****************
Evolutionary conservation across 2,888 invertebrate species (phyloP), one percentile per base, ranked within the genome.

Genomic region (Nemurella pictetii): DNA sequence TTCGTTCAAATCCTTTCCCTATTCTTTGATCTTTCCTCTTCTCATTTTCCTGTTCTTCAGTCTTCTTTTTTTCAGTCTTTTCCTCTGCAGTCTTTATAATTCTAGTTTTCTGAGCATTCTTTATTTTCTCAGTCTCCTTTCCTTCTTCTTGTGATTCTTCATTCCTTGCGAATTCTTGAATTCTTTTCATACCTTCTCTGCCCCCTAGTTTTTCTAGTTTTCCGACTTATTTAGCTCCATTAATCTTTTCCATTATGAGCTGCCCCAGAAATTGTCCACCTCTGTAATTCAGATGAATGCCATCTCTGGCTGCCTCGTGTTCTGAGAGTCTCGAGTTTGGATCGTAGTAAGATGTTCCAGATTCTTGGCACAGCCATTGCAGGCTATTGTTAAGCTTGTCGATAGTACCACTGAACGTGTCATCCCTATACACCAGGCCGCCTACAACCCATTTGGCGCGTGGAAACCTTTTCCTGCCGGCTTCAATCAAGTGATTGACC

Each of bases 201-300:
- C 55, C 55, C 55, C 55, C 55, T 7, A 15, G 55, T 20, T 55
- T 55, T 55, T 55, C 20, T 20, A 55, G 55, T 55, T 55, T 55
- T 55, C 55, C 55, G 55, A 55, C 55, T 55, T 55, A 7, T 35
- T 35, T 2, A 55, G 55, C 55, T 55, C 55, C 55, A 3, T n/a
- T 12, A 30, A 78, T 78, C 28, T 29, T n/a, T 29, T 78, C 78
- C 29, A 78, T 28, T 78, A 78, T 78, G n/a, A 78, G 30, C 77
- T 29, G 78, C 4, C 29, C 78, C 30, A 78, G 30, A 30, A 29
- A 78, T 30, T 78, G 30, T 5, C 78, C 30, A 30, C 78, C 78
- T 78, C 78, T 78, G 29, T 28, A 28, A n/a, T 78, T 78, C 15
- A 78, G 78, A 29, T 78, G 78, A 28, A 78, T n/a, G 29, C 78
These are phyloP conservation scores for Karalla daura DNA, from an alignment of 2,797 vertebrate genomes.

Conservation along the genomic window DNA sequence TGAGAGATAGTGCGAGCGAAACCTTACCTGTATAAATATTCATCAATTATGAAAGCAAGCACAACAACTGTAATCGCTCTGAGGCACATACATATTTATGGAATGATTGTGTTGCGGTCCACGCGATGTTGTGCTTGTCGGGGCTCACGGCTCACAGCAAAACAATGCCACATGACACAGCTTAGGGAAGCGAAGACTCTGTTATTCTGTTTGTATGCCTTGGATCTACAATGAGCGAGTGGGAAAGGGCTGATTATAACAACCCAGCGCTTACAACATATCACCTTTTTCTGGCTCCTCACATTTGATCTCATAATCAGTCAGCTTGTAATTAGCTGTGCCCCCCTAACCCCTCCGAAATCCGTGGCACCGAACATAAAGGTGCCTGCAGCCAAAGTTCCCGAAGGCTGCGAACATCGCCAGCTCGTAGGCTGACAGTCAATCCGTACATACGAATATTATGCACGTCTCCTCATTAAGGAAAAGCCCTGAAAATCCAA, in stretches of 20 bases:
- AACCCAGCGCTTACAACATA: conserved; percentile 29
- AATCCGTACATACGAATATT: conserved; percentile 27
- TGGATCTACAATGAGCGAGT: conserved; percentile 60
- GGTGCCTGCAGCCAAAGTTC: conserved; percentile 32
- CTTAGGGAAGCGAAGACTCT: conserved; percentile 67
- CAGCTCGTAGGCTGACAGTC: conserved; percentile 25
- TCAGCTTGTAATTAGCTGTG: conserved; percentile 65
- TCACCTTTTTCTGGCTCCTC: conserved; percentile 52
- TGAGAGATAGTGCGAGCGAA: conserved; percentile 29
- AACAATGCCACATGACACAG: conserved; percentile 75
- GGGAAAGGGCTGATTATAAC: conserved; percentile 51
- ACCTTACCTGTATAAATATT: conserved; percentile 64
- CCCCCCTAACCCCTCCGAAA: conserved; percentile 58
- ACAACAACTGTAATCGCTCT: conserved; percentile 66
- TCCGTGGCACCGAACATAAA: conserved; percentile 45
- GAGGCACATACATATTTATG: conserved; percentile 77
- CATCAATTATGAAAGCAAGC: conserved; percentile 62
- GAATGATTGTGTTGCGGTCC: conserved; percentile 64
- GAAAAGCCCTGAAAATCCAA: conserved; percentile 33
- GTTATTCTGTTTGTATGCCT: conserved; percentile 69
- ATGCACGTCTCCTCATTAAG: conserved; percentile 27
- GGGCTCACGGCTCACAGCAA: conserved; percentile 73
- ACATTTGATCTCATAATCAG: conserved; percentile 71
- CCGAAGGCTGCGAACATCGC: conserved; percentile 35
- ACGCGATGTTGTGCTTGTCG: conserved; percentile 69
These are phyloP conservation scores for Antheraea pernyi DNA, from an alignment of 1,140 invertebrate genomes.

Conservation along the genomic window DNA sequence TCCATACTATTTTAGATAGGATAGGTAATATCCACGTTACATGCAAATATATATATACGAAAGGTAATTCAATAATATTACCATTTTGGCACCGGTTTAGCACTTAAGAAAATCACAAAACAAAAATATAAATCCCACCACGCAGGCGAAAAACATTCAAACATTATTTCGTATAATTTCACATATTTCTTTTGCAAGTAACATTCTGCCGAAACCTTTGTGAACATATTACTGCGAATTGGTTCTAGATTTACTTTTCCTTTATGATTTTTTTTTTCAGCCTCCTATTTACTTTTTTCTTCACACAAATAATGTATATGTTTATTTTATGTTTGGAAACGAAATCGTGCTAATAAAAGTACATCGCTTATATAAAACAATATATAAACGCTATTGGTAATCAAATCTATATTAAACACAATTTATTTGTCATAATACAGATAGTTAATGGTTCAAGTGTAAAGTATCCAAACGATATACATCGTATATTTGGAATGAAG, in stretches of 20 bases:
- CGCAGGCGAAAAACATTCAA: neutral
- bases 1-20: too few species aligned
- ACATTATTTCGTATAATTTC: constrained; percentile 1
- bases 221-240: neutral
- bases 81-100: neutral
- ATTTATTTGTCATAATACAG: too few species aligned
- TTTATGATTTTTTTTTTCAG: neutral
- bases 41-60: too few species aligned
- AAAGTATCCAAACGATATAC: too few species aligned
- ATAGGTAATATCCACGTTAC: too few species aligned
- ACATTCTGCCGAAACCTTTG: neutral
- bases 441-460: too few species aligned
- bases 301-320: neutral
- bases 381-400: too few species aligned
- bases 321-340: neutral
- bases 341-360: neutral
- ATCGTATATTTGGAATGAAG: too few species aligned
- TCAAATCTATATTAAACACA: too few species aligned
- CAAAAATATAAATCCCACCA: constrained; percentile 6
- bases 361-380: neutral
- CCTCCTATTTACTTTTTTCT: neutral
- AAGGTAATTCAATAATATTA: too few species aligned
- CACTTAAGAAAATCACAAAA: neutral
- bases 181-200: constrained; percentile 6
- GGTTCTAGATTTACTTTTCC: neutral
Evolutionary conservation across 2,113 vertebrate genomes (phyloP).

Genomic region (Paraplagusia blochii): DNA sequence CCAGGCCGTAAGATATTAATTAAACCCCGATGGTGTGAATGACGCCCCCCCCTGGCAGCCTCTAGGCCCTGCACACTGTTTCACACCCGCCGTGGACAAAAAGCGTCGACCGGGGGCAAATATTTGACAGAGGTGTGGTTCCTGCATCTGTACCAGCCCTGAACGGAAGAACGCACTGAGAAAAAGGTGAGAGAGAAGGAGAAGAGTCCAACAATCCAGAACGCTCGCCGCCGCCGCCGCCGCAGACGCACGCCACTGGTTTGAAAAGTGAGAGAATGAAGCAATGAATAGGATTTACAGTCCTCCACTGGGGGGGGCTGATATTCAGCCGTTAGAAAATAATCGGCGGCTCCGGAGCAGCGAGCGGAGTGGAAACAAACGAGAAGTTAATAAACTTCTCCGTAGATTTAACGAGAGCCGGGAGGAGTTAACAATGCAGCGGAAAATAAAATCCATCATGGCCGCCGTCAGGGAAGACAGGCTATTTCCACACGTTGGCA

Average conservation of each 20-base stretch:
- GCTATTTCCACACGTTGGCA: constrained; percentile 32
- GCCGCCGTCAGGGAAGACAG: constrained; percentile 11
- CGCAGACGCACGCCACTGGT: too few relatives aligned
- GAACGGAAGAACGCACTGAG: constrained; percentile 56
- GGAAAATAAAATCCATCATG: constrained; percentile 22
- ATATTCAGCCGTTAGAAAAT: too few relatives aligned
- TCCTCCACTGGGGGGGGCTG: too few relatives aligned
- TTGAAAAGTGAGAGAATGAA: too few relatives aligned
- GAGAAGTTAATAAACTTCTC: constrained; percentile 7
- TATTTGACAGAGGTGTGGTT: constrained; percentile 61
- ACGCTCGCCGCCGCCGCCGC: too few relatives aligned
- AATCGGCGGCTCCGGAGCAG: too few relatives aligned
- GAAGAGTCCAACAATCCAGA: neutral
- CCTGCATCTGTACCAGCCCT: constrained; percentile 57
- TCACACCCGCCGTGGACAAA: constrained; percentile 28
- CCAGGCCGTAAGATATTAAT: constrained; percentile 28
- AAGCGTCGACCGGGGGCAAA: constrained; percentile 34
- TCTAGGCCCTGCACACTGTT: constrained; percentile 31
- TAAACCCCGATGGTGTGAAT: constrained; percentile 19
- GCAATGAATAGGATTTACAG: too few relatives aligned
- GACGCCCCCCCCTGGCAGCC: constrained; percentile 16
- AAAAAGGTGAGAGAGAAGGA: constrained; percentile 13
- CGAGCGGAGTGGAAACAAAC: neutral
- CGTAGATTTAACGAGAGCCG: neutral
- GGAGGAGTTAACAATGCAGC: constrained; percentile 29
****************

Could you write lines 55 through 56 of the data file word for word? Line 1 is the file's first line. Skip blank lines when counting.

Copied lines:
- bases 301-320: neutral
- bases 381-400: too few species aligned